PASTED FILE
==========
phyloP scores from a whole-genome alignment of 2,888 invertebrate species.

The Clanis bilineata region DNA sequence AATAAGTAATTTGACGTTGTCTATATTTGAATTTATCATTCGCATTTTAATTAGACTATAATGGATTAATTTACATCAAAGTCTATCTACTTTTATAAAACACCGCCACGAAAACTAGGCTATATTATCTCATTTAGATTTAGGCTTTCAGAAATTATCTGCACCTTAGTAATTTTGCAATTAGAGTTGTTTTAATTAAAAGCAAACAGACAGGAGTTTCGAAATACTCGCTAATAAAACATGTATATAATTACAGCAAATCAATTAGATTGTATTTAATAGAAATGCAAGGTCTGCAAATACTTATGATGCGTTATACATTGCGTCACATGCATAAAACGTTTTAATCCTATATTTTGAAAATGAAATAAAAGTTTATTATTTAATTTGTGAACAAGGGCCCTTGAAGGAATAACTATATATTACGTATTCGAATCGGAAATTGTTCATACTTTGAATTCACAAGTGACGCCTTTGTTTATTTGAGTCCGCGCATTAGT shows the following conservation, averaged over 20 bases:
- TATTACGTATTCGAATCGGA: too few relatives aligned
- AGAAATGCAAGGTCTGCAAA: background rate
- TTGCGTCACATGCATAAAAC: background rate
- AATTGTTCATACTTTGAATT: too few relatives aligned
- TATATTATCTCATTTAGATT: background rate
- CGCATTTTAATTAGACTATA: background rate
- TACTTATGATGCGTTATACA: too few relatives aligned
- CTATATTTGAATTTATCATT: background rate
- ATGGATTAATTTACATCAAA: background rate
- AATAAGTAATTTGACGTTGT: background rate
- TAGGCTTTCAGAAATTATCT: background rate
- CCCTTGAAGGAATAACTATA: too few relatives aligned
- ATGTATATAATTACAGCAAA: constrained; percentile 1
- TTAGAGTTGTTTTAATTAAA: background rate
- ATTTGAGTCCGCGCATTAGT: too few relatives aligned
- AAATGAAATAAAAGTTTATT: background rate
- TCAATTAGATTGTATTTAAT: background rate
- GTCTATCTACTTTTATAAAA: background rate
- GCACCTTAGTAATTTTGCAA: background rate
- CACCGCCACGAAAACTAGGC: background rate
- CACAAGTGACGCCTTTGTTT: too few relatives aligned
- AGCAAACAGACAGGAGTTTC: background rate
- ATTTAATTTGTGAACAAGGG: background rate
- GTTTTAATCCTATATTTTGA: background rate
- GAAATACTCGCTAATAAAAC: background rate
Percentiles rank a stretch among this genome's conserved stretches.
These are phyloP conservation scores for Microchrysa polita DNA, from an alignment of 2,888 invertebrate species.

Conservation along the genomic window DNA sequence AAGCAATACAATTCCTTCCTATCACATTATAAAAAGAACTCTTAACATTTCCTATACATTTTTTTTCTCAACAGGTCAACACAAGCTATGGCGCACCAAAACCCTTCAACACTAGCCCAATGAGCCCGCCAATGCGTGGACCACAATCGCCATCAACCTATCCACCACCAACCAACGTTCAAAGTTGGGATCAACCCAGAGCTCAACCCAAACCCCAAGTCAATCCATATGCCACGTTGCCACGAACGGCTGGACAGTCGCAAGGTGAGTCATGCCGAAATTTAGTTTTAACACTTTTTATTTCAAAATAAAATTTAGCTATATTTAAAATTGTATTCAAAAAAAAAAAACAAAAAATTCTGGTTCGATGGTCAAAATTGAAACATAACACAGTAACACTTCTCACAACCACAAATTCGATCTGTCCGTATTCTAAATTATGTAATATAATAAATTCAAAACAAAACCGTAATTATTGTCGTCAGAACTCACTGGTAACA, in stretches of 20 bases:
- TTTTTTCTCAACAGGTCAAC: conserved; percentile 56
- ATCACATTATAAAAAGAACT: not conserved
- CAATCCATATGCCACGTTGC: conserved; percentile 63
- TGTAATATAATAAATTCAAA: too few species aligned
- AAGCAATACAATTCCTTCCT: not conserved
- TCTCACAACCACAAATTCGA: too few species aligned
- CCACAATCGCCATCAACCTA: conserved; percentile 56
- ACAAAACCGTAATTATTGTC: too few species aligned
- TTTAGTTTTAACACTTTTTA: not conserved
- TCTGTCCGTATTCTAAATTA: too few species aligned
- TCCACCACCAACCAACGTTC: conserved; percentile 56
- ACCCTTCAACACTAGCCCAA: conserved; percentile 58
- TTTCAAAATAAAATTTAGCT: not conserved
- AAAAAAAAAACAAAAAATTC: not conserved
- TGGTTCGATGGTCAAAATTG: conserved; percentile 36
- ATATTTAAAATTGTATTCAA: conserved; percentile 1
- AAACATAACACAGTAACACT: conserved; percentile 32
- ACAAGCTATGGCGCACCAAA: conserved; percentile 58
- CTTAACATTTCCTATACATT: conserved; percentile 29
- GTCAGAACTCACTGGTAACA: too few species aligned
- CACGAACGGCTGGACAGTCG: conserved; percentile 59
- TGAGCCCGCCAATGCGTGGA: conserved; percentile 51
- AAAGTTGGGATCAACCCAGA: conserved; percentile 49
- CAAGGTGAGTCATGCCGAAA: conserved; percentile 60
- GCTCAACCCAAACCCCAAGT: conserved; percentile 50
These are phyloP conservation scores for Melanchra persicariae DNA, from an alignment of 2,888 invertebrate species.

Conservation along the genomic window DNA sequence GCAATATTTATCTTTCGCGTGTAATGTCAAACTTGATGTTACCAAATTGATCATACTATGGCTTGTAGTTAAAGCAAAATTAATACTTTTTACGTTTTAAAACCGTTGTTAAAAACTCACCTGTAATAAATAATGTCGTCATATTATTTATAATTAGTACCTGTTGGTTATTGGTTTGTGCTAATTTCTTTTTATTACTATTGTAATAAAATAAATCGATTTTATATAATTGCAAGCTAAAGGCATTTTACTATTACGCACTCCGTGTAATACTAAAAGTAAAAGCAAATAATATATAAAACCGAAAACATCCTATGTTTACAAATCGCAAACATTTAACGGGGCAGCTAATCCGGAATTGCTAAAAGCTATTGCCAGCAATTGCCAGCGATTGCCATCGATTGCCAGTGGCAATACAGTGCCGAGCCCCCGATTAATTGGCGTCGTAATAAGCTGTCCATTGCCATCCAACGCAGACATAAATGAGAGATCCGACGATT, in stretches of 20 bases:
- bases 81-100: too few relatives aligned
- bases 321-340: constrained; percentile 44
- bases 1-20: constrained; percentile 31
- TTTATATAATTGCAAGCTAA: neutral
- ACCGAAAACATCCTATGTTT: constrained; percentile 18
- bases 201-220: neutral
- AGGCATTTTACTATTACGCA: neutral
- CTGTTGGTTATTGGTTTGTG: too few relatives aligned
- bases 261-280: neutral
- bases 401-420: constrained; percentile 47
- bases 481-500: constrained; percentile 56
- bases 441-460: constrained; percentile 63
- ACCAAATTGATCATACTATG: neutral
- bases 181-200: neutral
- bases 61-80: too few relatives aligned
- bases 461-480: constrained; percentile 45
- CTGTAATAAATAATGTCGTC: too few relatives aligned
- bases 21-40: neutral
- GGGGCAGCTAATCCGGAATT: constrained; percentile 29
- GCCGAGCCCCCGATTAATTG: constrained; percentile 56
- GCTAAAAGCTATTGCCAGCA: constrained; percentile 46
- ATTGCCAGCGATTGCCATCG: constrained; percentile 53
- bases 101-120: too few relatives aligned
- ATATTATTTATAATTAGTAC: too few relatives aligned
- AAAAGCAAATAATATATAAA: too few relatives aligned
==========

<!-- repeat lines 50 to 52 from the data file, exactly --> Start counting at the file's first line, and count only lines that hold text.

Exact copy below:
- GTCAGAACTCACTGGTAACA: too few species aligned
- CACGAACGGCTGGACAGTCG: conserved; percentile 59
- TGAGCCCGCCAATGCGTGGA: conserved; percentile 51